Peanut Salmonella Outbreak Leads to $12M Settlement

A $12 million settlement has been approved by a federal judge to be distributed among victims of a massive food poisoning outbreak that started nearly two years ago as a result of salmonella contamination at a peanut processing plant. 

The peanut butter salmonella settlement would address personal injury claims brought by about 120 people, including nine wrongful death lawsuits. U.S. Magistrate Judge Michael Urbanski recommended approval of the settlement this week in Richmond. The next step is for the settlement to be approved by a bankruptcy judge.

The lawsuits were filed against Peanut Corp. of America, based in Lynchburg, which has filed for Chapter 7 bankruptcy as a result of the nationwide food poisoning outbreak. The amount of money each plaintiff will receive from the settlement varies greatly, from $2 million to under $50,000. Most will get less than $100,000.

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The 2008-2009 peanut food poisoning outbreak was linked to illnesses in more than 700 people. The contamination was traced back to unsanitary plant conditions, and it has been alleged that PCA was aware of the problem but distributed the tainted products anyway.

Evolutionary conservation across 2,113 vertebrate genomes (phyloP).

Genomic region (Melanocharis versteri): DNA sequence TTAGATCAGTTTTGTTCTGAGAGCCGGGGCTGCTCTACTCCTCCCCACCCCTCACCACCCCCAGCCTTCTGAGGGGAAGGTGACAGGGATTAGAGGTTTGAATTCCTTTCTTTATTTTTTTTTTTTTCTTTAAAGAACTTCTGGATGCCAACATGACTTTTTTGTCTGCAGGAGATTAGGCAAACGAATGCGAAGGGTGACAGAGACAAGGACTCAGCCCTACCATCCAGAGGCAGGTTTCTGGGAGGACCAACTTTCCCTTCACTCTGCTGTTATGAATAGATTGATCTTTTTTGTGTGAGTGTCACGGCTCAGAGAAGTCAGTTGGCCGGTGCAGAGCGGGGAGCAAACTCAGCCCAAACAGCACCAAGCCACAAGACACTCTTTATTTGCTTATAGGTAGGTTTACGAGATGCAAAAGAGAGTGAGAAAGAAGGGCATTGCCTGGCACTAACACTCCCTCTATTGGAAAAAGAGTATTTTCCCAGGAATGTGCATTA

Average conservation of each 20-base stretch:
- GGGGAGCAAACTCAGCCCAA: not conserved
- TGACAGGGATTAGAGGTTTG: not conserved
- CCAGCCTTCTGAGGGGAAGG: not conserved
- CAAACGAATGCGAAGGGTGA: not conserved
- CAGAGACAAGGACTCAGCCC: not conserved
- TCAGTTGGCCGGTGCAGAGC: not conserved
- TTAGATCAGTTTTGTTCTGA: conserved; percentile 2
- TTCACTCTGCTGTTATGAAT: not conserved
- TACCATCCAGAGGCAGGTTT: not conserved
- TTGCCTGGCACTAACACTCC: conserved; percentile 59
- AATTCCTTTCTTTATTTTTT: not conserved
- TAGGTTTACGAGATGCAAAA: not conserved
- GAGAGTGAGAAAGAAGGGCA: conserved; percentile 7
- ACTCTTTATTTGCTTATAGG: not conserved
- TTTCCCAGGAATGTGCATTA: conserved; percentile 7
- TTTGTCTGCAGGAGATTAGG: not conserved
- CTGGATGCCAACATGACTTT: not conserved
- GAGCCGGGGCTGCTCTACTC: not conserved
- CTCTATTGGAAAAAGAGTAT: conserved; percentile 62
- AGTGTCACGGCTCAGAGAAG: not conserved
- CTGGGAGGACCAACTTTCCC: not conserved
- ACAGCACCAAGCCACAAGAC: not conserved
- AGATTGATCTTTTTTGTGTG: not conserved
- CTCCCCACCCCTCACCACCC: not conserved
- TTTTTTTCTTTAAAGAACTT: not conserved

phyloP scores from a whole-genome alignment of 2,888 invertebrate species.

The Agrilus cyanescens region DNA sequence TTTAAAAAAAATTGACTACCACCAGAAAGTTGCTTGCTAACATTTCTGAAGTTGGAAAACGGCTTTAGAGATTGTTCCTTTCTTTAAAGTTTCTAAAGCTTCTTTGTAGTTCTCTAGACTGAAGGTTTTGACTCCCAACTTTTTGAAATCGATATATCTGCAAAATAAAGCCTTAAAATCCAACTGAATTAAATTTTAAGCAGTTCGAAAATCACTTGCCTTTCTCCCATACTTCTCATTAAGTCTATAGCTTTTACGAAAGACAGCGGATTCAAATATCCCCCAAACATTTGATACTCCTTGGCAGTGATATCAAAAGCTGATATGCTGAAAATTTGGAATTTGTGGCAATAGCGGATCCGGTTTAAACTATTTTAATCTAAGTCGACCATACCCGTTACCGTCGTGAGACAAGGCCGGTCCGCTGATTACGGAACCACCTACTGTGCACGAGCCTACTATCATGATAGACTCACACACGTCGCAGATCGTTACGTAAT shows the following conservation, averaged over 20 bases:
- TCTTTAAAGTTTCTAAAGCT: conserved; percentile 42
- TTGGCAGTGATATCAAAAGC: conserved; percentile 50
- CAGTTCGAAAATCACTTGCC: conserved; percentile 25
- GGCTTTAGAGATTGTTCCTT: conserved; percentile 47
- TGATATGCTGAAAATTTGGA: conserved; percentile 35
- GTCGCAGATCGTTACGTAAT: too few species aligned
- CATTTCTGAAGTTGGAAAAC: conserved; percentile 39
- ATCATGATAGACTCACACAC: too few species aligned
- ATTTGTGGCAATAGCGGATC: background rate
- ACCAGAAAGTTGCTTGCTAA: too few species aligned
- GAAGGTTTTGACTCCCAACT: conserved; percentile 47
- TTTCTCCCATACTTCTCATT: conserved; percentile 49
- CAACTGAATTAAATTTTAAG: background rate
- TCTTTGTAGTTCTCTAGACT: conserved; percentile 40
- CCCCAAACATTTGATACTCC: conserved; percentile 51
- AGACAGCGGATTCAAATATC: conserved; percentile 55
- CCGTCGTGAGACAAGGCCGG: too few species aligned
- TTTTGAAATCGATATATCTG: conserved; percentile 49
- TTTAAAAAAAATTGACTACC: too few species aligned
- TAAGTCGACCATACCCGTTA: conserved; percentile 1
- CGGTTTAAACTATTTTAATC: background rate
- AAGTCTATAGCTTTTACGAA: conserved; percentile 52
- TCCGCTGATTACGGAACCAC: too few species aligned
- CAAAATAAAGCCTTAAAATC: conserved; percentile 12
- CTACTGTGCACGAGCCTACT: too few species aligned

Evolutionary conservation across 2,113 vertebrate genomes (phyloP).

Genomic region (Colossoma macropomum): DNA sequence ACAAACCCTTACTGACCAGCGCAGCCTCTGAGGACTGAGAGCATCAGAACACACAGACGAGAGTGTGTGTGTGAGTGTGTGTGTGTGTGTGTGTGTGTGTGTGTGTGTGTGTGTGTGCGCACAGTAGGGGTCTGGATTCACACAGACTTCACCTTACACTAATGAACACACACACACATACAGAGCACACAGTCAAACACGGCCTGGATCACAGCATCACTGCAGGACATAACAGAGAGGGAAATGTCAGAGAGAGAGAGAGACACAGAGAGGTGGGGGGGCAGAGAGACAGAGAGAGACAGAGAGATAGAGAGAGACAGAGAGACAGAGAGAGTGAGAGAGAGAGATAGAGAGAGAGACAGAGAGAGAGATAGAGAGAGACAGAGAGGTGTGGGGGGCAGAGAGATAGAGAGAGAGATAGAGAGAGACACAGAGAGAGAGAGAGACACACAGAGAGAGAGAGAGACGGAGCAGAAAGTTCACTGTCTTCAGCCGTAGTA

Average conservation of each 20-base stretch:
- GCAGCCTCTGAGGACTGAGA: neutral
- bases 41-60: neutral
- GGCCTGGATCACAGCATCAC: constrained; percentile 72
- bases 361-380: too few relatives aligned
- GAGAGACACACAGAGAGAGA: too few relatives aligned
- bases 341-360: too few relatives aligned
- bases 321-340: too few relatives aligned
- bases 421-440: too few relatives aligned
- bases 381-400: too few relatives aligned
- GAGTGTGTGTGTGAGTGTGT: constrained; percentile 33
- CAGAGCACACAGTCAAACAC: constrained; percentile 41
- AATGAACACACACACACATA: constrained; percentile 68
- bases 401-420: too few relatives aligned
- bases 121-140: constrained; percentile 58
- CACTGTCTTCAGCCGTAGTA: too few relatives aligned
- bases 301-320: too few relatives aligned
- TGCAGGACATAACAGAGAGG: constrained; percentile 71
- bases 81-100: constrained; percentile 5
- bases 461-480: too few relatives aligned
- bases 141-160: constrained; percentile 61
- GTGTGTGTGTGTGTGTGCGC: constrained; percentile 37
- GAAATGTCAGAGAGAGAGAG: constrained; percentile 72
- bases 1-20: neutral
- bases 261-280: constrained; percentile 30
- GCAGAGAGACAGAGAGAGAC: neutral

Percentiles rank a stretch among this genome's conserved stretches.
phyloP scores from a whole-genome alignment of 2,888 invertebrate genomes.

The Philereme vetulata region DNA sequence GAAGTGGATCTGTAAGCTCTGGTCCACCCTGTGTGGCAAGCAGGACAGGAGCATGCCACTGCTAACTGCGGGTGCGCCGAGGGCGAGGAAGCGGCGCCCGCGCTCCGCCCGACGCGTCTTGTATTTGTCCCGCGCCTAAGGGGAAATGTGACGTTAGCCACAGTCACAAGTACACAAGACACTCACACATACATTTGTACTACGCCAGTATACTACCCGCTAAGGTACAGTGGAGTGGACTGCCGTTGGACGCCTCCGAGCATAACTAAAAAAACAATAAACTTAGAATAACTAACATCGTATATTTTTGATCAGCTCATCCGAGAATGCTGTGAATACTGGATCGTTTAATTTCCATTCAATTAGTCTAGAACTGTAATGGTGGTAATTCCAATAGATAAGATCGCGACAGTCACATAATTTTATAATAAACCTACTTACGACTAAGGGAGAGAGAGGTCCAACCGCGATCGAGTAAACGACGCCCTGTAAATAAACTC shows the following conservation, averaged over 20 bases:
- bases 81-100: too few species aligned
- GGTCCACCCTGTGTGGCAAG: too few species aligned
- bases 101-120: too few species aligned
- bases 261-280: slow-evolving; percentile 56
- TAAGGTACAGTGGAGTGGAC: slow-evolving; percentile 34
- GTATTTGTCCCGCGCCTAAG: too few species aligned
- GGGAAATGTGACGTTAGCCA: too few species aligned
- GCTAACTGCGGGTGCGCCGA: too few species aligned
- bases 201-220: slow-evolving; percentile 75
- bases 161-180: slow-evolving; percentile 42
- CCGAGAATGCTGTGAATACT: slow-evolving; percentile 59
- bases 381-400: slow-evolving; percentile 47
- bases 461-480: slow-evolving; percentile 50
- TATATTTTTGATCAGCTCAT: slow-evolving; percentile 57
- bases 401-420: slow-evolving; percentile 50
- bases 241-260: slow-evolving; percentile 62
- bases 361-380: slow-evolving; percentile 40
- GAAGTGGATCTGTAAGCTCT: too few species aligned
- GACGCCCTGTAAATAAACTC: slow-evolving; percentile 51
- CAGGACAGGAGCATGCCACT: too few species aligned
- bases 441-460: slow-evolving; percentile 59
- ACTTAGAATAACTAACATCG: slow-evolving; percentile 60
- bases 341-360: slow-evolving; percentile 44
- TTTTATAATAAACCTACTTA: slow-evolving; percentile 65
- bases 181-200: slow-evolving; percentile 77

Emails seized by federal agents appear to show that Stewart Parnell, President of PCA, was aware that peanut butter and ingredients they produced may be contaminated with salmonella and ordered that shipments continue to go out. As a result, the contaminated peanut ingredients were used in millions of pounds of food sold and distributed throughout the United States.

Some victims are also pursuing compensation through food poisoning lawsuits against the distributors and food manufacturers who used peanut ingredients from Peanut Corporation of America, such as Kellogg Co., whose Keebler Peanut Butter Crackers have been linked to several cases of salmonella food poisoning.

Salmonella, also known as salmonellosis, is one of the most common causes of food poisoning in the United States, producing symptoms like high fever, persistent diarrhea, dehydration, vomiting, severe abdominal cramps and pain. The first symptoms usually begin to surface between 12 hours and 3 days after consuming the salmonella infected food.

For most healthy adults, salmonella symptoms pass within a few days to a week. However, in some cases severe illness can persist for longer and lead to more serious health problems. Those who are most susceptible to serious injury include the elderly, infants and those with chronic conditions, such as HIV/AIDS, diabetes or weak immune systems.


  • KimmoraApril 21, 2013 at 10:41 am

    I was also a of the peanut butter saminolla poisioning in 2008 and had to terminate a pregnacy because of it shouldn't I be.compensated too. Can I be compensated?

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